His list of gongs in music and film are lengthy, so take our word for it, you are dealing with a superstar here!
To prove this furthermore, Chou had the “honour” of “breaking the Internet” in 2019 when his release broke sales records with his single, “Won’t Cry” which was downloaded more than eight million times.WOW!
The song we focus on here is called Love Confession in English and is from the album Jay Chou’s Bedtime Stories and comes from his 14th and most recent album in 2016.
Chinese Song #11 – Shí nián (十年) – Eason Chan
To give you an idea of the popularity of Eason Chan, he was ranked number 6 in the 2013 Forbes China Celebrity Top 100 List.In a country of 1.4 billion others, that’s not half bad!
Chan, descending from Hong Kong has been active since 1995 and enjoys his acting roles as much as getting up on stage to belt out some of his classics.
His net worth exceeds 100 million Hong Kong Dollars (pretty much exactly 10 million GBP) and he is another on the list with a plethora of awards and gongs to his name.
In 2018, Chan was named Best Mandarin Male Singer for the third time.
Let’s enjoy our favourite Chan song below, called Ten Years.
Chinese Song #12 – Chénmò shì jīn (沉默是金) – Leslie Cheung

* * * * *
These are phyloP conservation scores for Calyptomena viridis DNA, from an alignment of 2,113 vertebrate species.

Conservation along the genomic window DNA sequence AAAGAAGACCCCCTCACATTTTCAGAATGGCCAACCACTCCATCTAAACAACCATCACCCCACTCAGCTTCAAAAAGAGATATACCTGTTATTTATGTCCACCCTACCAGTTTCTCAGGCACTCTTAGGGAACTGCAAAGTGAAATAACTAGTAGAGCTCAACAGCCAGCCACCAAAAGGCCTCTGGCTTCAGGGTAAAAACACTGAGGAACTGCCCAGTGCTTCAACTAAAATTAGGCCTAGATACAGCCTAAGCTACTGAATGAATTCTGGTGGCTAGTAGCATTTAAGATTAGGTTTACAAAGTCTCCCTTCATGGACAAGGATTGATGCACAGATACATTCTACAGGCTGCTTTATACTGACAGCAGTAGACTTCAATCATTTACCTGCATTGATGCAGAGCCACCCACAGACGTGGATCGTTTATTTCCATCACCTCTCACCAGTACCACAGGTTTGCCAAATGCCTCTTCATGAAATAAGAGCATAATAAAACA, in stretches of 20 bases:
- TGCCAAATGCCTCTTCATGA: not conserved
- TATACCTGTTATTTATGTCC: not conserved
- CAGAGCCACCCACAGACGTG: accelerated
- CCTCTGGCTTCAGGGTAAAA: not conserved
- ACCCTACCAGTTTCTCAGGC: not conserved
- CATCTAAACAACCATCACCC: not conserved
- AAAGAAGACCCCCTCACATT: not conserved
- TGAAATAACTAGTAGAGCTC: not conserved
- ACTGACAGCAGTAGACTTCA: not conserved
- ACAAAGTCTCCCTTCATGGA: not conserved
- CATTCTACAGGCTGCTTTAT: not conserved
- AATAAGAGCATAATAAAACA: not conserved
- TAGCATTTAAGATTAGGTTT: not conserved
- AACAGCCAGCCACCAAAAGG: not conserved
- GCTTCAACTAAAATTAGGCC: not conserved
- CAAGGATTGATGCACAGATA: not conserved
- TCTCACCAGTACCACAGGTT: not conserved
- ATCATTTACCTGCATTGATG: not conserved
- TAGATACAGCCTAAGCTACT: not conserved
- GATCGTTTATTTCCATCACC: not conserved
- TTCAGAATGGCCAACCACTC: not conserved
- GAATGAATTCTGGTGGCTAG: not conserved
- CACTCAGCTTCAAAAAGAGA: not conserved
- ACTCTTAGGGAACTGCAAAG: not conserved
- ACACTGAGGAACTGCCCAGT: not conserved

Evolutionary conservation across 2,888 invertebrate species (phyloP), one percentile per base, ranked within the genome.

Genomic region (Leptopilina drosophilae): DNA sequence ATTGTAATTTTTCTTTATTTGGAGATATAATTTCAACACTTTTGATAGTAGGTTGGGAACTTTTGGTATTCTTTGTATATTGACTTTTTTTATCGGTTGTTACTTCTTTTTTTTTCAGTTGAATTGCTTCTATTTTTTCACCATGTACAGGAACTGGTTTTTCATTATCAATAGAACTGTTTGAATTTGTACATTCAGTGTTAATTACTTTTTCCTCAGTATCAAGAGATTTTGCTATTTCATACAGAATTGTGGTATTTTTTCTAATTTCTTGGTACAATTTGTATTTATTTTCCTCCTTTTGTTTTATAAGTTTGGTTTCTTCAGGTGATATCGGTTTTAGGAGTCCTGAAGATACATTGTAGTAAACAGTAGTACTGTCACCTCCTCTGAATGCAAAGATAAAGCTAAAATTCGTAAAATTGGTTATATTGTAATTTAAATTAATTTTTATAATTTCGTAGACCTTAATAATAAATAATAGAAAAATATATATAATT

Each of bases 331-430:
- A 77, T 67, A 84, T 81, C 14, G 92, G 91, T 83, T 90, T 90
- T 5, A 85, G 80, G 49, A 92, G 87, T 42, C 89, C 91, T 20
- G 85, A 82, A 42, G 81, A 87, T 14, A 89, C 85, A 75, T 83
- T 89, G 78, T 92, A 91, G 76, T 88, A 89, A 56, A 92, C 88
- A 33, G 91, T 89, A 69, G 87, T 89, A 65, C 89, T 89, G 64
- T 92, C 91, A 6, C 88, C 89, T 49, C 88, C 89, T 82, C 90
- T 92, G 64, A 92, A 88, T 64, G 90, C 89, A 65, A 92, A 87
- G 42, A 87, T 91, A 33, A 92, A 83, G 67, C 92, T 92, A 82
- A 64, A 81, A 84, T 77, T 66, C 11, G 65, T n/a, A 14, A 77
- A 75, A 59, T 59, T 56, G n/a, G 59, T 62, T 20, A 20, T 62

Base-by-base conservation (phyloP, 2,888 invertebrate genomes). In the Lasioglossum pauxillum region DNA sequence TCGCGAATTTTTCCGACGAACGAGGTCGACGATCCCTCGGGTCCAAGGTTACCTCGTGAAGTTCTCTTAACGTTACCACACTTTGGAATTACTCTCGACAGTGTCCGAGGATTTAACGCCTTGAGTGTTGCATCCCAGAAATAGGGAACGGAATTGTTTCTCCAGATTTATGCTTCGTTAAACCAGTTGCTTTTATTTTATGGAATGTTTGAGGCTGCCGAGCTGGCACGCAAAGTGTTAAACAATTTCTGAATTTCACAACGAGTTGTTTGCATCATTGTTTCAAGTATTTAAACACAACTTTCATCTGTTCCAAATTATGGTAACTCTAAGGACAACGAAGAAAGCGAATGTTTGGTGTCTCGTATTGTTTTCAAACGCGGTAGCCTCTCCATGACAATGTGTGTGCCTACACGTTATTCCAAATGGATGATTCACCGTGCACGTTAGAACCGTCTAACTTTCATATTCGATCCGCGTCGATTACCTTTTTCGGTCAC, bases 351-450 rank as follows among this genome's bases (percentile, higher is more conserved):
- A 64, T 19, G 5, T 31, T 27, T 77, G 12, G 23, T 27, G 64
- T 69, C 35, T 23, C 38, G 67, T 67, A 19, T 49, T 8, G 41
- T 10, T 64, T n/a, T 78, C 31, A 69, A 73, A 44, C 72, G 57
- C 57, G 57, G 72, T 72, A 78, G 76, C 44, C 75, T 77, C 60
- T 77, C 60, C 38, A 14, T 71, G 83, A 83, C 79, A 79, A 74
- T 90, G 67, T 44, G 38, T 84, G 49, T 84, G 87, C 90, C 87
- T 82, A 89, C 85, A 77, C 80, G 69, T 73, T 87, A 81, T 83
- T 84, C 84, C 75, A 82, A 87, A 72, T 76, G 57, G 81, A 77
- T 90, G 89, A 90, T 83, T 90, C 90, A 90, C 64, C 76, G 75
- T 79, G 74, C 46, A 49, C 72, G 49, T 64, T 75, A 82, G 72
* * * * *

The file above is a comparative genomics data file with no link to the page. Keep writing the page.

Sadly Leslie Cheung is no longer with us, but he left quite the legacy, including this Canto-Classic – “Silence is Golden”
Cheung, Hong Kong-Canadian, is widely regarded as “one of the founding fathers of Cantopop” (meaning Cantonese Pop).
Cheung proved he could mix not just with Asian heavyweights, but worldwide ones as well, which was illustrated by CNN, who voted him 3rd in the “Most Iconic Musicians of All Time” back in 2010.
He also enjoyed huge success on TV as much as with his music and debuted in 1977 before announcing his retirement from pop music in 1989. He would return to the music industry just 5 years later however.
Incredibly, to this day Cheung is the only foreign artist ever to hold 16 concerts in Japan, proving his popularity was far more than just in Hong Kong/China
His incredible legacy came to a hugely sad end for millions of fans in 2003. He was diagnosed with depression and on April 1st 2003, he jumped off the 24th floor of the Mandarin Oriental Hotel in Hong Kong.
Below is a live performance of Silence is Golden from 1988, just before his brief hiatus from music, with Roman Tam
Fun Facts About Chinese Music
Chinese music is pretty different to what you might be used to, and for some people it takes time to understand and get your head around what makes the Chinese tick.